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Sierra Leone

The Context
Sierra Leone is a West African country with a population of around 7 million. It offers primary, secondary, and tertiary education to its students. The country’s school system struggles with resource shortages, poor teacher training, and high dropout rates. Many schools closed during the 2014–2016 Ebola pandemic, and children lost learning chances.

The country’s government introduced several policies to improve the education system, including increasing funding for education and improving teacher training. It also partnered with international organizations and donors to support education in the country. Overall, education is seen as a critical factor in the nation’s development; therefore, efforts are being made to improve access to quality education for all children. 

ST Foundation’s Presence
In 2009, the ST Foundation launched the DU Program to contribute to the nation’s infrastructure enhancement. The pioneering phase saw Freetown welcoming the first batches in four DU labs, setting the base for further developments.

Responding to an increasing demand for educational support, the Foundation expanded its reach to major urban centers, towns, and isolated villages. Fifteen years after the inception, we can count on 28 DU centers scattered throughout the country, managed with the support of different local partners, including public schools, higher education institutions, non-profits, and private entities. Its efforts are channeled locally through Bridge the Digital Divide Sierra Leone, a dedicated NGO that can be considered as the operational arm of the organization.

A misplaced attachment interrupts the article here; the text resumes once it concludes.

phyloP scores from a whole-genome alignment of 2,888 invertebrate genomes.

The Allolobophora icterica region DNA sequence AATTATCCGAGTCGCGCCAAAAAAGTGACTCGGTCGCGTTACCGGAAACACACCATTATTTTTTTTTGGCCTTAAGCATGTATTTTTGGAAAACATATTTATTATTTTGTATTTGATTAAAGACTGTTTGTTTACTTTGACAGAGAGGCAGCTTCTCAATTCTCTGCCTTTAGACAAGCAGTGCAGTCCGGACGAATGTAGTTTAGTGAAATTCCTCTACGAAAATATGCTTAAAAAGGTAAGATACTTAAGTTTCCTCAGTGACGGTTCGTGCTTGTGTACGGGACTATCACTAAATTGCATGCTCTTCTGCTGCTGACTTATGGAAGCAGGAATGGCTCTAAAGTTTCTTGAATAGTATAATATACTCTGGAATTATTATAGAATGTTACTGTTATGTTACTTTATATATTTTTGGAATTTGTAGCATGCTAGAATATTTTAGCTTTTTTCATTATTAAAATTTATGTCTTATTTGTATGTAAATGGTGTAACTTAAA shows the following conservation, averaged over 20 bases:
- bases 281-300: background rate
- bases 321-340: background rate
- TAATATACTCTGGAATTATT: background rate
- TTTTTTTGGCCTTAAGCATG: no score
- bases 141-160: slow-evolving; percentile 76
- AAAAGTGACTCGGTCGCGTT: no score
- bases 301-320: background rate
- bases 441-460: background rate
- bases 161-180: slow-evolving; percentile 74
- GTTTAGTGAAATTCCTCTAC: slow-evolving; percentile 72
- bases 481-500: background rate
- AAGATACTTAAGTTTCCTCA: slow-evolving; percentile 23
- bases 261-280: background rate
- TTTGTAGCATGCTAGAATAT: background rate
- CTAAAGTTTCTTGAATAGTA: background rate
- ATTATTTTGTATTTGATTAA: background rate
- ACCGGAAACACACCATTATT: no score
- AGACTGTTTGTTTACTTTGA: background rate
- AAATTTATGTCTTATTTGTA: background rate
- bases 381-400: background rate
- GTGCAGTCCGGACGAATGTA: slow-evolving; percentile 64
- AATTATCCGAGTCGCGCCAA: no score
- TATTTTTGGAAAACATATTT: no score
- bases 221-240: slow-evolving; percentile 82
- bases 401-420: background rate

Sierra Leone’s journey with the Foundation stands out as a beacon of success, evidence of the involved parties’ solid dedication.

Thanks to this solid experience and the network of committed stakeholders, the country was selected to test and launch important programs and more in detail:

  • The Tablet for Kids Course was first presented in September 2018 to offer the eager-to-learn, younger generation the tools they needed to approach technology.
  • The Introduction to Computer Basics for Impaired People (ICB4VI) was introduced in October 2019 to reach at-risk beneficiaries.

Building on its experience, in 2022, the Foundation collaborated with UNICEF to further extend its impact. This partnership focused on empowering 10,000 adolescent girls nationwide by facilitating their participation in the Introduction to Computer Basics (ICB) course. The initiative targeted girls from junior and senior secondary schools and those outside the traditional school system, enhancing their digital literacy and employability prospects.

By December 2023, the Foundation had reached over 280,000 beneficiaries since the program’s inception, marking a significant achievement in its mission to bridge the digital divide and foster educational opportunities across Sierra Leone.